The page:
UnitedHealth Group certainly makes a tidy profit from the plans sold to AARP members, but it also gets something else for the cash: a bought-and-paid for lobbying group posing as a senior citizens organization. This could explain the sometimes-puzzling positions the AARP takes.

The Obamacare fight is a crystal-clear example of the organization fighting for its and UHG’s profits at the expense of seniors. In the runup to its passage, the bill was deeply unpopular with seniors.

A poll at the time showed strong opponents outnumbered strong supporters of Obamacare by more than two-to-one, with a total of 59 percent of seniors in opposition. Even more, a House Energy and Commerce Committee investigation uncovered an email from AARP lobbyists to the Obama White House that said, “We really need to talk. Our calls against [Obamacare] are coming in 14 to one.” Yet AARP went on to support the bill.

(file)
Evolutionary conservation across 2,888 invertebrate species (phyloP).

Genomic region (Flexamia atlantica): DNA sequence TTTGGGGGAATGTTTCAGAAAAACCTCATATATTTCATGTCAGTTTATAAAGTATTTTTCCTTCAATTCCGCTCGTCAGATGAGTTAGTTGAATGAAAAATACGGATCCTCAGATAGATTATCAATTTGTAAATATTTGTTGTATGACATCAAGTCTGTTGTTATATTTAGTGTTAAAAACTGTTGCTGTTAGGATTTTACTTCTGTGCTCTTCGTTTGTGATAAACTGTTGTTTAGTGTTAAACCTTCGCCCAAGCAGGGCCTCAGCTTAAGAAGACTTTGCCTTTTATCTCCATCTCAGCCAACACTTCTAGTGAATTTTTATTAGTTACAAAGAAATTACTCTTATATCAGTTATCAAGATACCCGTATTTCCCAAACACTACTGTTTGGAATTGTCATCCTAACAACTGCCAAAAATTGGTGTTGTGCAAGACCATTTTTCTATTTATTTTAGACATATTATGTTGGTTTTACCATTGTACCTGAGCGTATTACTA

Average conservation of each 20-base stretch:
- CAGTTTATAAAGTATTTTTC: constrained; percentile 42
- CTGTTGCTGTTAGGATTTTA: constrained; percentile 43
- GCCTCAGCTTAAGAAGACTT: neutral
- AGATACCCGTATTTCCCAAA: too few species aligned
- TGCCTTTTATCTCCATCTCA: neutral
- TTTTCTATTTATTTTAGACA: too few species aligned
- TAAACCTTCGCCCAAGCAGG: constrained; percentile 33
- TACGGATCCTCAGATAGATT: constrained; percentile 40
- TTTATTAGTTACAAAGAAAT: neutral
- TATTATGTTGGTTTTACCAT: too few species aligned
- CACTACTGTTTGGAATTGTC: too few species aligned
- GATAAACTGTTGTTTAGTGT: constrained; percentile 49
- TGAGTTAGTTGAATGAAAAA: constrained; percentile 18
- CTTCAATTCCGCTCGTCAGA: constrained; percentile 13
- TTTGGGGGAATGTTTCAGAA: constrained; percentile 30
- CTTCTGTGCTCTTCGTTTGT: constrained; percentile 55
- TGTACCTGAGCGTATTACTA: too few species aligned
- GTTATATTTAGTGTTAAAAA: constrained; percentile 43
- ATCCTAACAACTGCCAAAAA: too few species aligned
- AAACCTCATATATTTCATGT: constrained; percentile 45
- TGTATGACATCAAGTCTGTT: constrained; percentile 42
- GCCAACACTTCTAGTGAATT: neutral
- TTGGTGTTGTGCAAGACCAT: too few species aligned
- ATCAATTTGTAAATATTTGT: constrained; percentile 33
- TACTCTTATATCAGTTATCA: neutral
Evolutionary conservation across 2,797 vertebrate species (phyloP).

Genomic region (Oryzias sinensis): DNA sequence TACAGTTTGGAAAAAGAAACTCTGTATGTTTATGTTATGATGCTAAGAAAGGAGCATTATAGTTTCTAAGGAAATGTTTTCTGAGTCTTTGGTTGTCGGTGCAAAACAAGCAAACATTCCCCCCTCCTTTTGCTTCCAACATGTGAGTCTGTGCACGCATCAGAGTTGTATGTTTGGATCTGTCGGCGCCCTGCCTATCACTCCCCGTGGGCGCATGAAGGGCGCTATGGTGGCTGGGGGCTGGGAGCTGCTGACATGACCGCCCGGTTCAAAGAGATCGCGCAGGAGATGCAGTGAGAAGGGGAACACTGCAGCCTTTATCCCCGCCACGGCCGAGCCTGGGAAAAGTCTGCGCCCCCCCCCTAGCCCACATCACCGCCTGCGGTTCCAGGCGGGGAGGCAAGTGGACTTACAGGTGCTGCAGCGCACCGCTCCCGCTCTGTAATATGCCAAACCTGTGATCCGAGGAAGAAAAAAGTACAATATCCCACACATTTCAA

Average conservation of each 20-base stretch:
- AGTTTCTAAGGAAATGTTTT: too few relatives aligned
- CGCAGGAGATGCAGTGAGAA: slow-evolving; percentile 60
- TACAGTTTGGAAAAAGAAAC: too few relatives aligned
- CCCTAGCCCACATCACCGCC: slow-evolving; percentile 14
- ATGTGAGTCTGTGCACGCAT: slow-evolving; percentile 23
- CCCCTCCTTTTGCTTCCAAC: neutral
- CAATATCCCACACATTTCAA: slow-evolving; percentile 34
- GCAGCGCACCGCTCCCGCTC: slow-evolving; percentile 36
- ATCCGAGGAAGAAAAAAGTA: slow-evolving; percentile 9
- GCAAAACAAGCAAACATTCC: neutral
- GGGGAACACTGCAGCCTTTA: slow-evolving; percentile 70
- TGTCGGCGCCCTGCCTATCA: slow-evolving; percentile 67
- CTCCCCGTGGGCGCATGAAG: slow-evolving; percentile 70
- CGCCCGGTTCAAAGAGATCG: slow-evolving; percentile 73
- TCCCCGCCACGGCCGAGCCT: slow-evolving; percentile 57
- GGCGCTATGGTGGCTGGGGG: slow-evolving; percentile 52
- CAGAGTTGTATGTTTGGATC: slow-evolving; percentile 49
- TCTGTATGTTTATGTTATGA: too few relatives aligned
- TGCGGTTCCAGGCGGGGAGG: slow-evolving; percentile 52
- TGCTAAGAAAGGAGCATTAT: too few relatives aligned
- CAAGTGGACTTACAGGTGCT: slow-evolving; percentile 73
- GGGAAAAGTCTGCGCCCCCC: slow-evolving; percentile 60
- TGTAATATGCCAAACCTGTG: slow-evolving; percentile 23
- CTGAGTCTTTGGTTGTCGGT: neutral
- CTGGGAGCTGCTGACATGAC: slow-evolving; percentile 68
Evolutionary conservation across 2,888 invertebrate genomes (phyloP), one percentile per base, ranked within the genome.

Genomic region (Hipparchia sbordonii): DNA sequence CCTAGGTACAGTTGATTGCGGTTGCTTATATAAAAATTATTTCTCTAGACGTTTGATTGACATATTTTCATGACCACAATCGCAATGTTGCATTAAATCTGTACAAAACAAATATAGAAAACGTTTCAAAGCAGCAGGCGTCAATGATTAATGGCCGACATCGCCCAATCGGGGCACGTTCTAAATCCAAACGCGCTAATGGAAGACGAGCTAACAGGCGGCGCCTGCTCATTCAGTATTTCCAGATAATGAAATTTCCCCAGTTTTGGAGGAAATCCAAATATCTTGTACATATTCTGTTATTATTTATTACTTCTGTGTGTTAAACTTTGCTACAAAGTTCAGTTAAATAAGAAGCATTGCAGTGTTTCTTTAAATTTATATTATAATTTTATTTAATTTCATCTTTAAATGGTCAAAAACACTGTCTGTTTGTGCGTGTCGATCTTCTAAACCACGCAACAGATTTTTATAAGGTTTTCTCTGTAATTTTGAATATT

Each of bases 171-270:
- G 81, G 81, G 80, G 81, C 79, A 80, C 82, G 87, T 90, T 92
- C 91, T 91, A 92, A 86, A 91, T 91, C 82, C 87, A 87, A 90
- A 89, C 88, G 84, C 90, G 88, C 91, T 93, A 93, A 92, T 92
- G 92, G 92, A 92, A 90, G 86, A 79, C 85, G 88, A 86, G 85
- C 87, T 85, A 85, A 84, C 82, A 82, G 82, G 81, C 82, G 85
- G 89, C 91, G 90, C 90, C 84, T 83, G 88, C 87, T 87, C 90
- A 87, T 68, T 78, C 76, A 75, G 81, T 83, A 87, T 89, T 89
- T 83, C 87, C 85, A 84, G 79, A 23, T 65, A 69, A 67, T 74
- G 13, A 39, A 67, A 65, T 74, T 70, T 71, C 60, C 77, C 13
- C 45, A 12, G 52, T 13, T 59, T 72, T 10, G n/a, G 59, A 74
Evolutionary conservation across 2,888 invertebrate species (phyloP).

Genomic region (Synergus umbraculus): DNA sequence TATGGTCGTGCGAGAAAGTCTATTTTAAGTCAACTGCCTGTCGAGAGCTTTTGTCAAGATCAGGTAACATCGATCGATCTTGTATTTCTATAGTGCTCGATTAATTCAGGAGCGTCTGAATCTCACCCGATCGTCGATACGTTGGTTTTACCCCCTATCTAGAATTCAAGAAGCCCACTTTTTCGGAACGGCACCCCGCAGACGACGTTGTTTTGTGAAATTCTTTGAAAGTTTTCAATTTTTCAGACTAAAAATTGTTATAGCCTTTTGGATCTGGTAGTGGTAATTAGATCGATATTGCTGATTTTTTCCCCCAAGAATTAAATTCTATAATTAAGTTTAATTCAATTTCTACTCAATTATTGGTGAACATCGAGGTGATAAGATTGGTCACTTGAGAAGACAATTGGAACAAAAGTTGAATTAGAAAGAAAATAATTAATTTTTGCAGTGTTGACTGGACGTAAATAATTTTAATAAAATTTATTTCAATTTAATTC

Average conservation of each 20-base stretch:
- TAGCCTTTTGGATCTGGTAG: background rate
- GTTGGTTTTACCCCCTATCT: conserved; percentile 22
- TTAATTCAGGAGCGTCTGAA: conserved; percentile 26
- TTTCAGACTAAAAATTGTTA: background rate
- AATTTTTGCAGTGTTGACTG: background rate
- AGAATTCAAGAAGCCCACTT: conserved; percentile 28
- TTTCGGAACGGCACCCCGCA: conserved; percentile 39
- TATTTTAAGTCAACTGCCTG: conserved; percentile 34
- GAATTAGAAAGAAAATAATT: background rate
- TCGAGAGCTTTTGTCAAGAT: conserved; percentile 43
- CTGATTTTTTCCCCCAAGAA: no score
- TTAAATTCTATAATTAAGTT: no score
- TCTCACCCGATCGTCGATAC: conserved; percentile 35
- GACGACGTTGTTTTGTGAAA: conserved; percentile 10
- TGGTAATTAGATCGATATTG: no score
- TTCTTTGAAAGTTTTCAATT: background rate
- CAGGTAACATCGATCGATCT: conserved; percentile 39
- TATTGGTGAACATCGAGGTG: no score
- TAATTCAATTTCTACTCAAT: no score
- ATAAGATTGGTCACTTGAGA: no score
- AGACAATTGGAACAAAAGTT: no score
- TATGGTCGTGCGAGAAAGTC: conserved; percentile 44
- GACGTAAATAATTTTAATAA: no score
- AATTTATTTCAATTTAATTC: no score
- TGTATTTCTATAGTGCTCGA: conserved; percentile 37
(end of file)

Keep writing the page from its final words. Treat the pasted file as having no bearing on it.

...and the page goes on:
The American Commitment report explains how AARP looked out for its own financial interests during the legislative fight and how it ultimately hurt seniors:

“At the time of Obamacare’s passage, AARP claimed that it wanted to end ‘discrimination’ against individuals with pre-existing conditions. But what did AARP do to ensure that that policy applied to its lucrative Medigap insurance plans? Precious little. Press reports indicate that the seniors’ organization compelled then-Senate Majority Leader Harry Reid (D-Nevada) to close the ‘doughnut hole’ in the Medicare Part D prescription drug benefit before it would endorse the final version of the legislation.

By contrast, AARP imposed no such requirement on Democrats to ensure that Obamacare’s insurance provisions regarding pre-existing conditions applied to the Medigap insurance AARP sells. In fact, it stood idly by while Democrats stripped language applying pre-existing condition provisions to Medigap from the final version of the bill.”